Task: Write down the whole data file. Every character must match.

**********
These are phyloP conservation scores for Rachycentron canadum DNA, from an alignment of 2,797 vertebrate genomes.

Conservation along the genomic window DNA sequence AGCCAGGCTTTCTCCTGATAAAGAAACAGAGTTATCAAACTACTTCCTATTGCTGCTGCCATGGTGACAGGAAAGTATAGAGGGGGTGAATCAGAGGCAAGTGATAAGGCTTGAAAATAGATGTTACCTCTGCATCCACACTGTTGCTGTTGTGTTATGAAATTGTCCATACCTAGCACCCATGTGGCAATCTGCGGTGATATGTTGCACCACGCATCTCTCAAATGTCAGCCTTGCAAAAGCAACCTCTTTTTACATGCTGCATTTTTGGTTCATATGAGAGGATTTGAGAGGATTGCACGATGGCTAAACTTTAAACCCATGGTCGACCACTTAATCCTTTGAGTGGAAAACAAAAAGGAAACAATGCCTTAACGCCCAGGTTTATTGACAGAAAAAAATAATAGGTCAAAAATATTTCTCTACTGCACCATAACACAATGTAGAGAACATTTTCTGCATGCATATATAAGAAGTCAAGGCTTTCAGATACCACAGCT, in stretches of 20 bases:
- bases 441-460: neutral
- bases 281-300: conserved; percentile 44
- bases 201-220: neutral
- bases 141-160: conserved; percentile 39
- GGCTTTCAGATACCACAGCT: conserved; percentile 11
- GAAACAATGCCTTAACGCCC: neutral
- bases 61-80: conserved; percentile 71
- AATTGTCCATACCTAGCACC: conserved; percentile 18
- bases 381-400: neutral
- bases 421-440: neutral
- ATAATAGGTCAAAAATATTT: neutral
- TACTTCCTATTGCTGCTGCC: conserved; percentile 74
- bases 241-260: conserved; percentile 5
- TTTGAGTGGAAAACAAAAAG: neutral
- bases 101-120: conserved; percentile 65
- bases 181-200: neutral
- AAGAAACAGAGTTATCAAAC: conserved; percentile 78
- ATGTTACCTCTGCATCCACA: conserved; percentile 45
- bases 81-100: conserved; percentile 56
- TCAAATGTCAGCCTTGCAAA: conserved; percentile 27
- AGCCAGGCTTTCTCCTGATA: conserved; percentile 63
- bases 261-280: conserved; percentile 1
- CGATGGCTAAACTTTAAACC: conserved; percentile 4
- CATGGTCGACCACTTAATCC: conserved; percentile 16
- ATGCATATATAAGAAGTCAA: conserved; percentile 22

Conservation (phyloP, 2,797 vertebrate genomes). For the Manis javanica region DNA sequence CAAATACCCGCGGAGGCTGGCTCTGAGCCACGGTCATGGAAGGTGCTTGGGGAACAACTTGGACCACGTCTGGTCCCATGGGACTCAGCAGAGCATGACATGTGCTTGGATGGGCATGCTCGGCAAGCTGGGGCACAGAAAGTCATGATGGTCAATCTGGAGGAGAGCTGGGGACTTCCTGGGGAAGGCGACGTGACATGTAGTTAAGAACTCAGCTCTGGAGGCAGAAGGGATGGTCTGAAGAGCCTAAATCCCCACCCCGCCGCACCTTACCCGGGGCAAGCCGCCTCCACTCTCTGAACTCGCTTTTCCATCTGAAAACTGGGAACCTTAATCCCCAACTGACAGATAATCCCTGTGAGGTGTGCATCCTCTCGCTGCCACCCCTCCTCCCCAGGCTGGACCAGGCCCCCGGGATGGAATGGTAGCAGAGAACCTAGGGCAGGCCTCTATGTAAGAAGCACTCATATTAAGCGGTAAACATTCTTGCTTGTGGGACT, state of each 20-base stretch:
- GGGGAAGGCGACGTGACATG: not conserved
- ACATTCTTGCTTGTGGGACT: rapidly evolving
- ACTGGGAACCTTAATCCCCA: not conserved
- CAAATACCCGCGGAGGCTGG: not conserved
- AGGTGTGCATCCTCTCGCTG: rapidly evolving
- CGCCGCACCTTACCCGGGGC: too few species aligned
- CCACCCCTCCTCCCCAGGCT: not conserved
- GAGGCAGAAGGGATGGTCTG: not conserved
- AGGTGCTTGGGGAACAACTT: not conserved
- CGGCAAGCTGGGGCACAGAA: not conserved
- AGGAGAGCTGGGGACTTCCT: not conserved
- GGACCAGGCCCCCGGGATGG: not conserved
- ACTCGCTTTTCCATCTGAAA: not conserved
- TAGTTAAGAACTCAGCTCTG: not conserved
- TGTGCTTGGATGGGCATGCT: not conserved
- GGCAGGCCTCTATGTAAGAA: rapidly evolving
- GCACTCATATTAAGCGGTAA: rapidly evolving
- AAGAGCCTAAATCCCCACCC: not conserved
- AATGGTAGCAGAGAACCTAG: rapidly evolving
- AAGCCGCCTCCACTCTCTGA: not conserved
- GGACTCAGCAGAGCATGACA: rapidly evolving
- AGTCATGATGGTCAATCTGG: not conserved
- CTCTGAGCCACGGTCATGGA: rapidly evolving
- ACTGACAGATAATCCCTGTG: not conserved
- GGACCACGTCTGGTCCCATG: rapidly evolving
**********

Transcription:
These are phyloP conservation scores for Rachycentron canadum DNA, from an alignment of 2,797 vertebrate genomes.

Conservation along the genomic window DNA sequence AGCCAGGCTTTCTCCTGATAAAGAAACAGAGTTATCAAACTACTTCCTATTGCTGCTGCCATGGTGACAGGAAAGTATAGAGGGGGTGAATCAGAGGCAAGTGATAAGGCTTGAAAATAGATGTTACCTCTGCATCCACACTGTTGCTGTTGTGTTATGAAATTGTCCATACCTAGCACCCATGTGGCAATCTGCGGTGATATGTTGCACCACGCATCTCTCAAATGTCAGCCTTGCAAAAGCAACCTCTTTTTACATGCTGCATTTTTGGTTCATATGAGAGGATTTGAGAGGATTGCACGATGGCTAAACTTTAAACCCATGGTCGACCACTTAATCCTTTGAGTGGAAAACAAAAAGGAAACAATGCCTTAACGCCCAGGTTTATTGACAGAAAAAAATAATAGGTCAAAAATATTTCTCTACTGCACCATAACACAATGTAGAGAACATTTTCTGCATGCATATATAAGAAGTCAAGGCTTTCAGATACCACAGCT, in stretches of 20 bases:
- bases 441-460: neutral
- bases 281-300: conserved; percentile 44
- bases 201-220: neutral
- bases 141-160: conserved; percentile 39
- GGCTTTCAGATACCACAGCT: conserved; percentile 11
- GAAACAATGCCTTAACGCCC: neutral
- bases 61-80: conserved; percentile 71
- AATTGTCCATACCTAGCACC: conserved; percentile 18
- bases 381-400: neutral
- bases 421-440: neutral
- ATAATAGGTCAAAAATATTT: neutral
- TACTTCCTATTGCTGCTGCC: conserved; percentile 74
- bases 241-260: conserved; percentile 5
- TTTGAGTGGAAAACAAAAAG: neutral
- bases 101-120: conserved; percentile 65
- bases 181-200: neutral
- AAGAAACAGAGTTATCAAAC: conserved; percentile 78
- ATGTTACCTCTGCATCCACA: conserved; percentile 45
- bases 81-100: conserved; percentile 56
- TCAAATGTCAGCCTTGCAAA: conserved; percentile 27
- AGCCAGGCTTTCTCCTGATA: conserved; percentile 63
- bases 261-280: conserved; percentile 1
- CGATGGCTAAACTTTAAACC: conserved; percentile 4
- CATGGTCGACCACTTAATCC: conserved; percentile 16
- ATGCATATATAAGAAGTCAA: conserved; percentile 22

Conservation (phyloP, 2,797 vertebrate genomes). For the Manis javanica region DNA sequence CAAATACCCGCGGAGGCTGGCTCTGAGCCACGGTCATGGAAGGTGCTTGGGGAACAACTTGGACCACGTCTGGTCCCATGGGACTCAGCAGAGCATGACATGTGCTTGGATGGGCATGCTCGGCAAGCTGGGGCACAGAAAGTCATGATGGTCAATCTGGAGGAGAGCTGGGGACTTCCTGGGGAAGGCGACGTGACATGTAGTTAAGAACTCAGCTCTGGAGGCAGAAGGGATGGTCTGAAGAGCCTAAATCCCCACCCCGCCGCACCTTACCCGGGGCAAGCCGCCTCCACTCTCTGAACTCGCTTTTCCATCTGAAAACTGGGAACCTTAATCCCCAACTGACAGATAATCCCTGTGAGGTGTGCATCCTCTCGCTGCCACCCCTCCTCCCCAGGCTGGACCAGGCCCCCGGGATGGAATGGTAGCAGAGAACCTAGGGCAGGCCTCTATGTAAGAAGCACTCATATTAAGCGGTAAACATTCTTGCTTGTGGGACT, state of each 20-base stretch:
- GGGGAAGGCGACGTGACATG: not conserved
- ACATTCTTGCTTGTGGGACT: rapidly evolving
- ACTGGGAACCTTAATCCCCA: not conserved
- CAAATACCCGCGGAGGCTGG: not conserved
- AGGTGTGCATCCTCTCGCTG: rapidly evolving
- CGCCGCACCTTACCCGGGGC: too few species aligned
- CCACCCCTCCTCCCCAGGCT: not conserved
- GAGGCAGAAGGGATGGTCTG: not conserved
- AGGTGCTTGGGGAACAACTT: not conserved
- CGGCAAGCTGGGGCACAGAA: not conserved
- AGGAGAGCTGGGGACTTCCT: not conserved
- GGACCAGGCCCCCGGGATGG: not conserved
- ACTCGCTTTTCCATCTGAAA: not conserved
- TAGTTAAGAACTCAGCTCTG: not conserved
- TGTGCTTGGATGGGCATGCT: not conserved
- GGCAGGCCTCTATGTAAGAA: rapidly evolving
- GCACTCATATTAAGCGGTAA: rapidly evolving
- AAGAGCCTAAATCCCCACCC: not conserved
- AATGGTAGCAGAGAACCTAG: rapidly evolving
- AAGCCGCCTCCACTCTCTGA: not conserved
- GGACTCAGCAGAGCATGACA: rapidly evolving
- AGTCATGATGGTCAATCTGG: not conserved
- CTCTGAGCCACGGTCATGGA: rapidly evolving
- ACTGACAGATAATCCCTGTG: not conserved
- GGACCACGTCTGGTCCCATG: rapidly evolving